Friday, March 27, 2009

The War Zone

It's kind of funny, and it kind of sucks.

Yesterday, I was writing this assignment. I wrote about Father Jerry, the same one I blogged about. I started writing words about how it's easy to live simply for a couple months while you're an expatriate living abroad, with your real life in storage back home safe and sound and the same. Then I wrote "But to live simply back home, to make your whole life mission, that's scary."

I'm coming home. Wednesday, May 6th at 8:25 pm. In five weeks.

I was going to go to Gulu, work with a church, live with awesome friends. I would learn a whole lot from going to the north, maybe even more than if I come home. But it would be easier. And it would be procrastinating on changing my life back home. Coming home, it's scarier to me than going to the war zone, because it's my own personal war zone. If I fail to live differently at home, than it was all for nothing, coming here for all I learned I didn't really learn anything. Knowledge is worthless if you don't act on it, right?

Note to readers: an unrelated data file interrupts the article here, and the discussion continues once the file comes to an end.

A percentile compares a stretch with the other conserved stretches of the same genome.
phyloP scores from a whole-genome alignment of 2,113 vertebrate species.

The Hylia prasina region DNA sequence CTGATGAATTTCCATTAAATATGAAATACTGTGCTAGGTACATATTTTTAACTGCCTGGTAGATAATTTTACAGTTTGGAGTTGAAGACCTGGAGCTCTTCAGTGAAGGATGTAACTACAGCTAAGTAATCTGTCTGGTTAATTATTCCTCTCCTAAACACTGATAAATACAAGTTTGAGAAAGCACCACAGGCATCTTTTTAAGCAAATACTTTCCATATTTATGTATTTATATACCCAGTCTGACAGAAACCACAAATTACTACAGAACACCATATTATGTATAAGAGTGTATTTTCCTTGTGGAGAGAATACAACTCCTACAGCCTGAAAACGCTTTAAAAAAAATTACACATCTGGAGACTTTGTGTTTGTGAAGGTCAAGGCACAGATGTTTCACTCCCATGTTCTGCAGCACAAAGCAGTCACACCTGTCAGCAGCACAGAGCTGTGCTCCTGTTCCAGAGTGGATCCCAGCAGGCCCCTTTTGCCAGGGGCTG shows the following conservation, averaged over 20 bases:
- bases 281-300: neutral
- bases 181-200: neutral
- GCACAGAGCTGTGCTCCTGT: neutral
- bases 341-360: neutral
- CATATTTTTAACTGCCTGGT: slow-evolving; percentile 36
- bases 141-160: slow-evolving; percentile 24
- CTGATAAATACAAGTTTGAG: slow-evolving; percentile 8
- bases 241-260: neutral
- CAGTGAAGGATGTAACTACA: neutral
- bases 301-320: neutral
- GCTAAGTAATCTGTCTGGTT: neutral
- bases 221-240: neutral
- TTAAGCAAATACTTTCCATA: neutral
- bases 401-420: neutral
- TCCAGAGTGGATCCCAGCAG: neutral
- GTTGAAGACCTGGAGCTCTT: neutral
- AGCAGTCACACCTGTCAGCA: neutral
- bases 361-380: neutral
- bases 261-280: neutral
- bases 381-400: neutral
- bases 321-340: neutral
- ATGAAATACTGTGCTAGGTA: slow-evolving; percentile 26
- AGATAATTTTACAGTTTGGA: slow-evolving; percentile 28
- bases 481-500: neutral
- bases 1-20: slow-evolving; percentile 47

So. I'm coming home to the war zone. I'm looking for jobs on Craigslist, and I'm going to reconnect with the refugee organization. I'm gonna try to be a true friend and a true daughter and a true sister. I'm gonna look for Jesus in everyday working life, and not just in Africa. And that's where you guys come in. Cuz I need your help.  I came to Uganda to learn about the war and how to bring peace, but in the process I found out that I still need to learn how to have peace in my own life in my own relationships. Like with you. And with Jesus.

So I'm coming home. In a little over a month. And I'm going to try to be your true friend/sister/daughter/lover/beloved. Be patient with me, I'm gonna be in a little over my head. It's going to be a war zone. Hold me to the promise to fight. Because otherwise all of this was just so many words, broken promises and youthful idealism. But I think these words can be true. I think compassion can be a way of life in the war zone.


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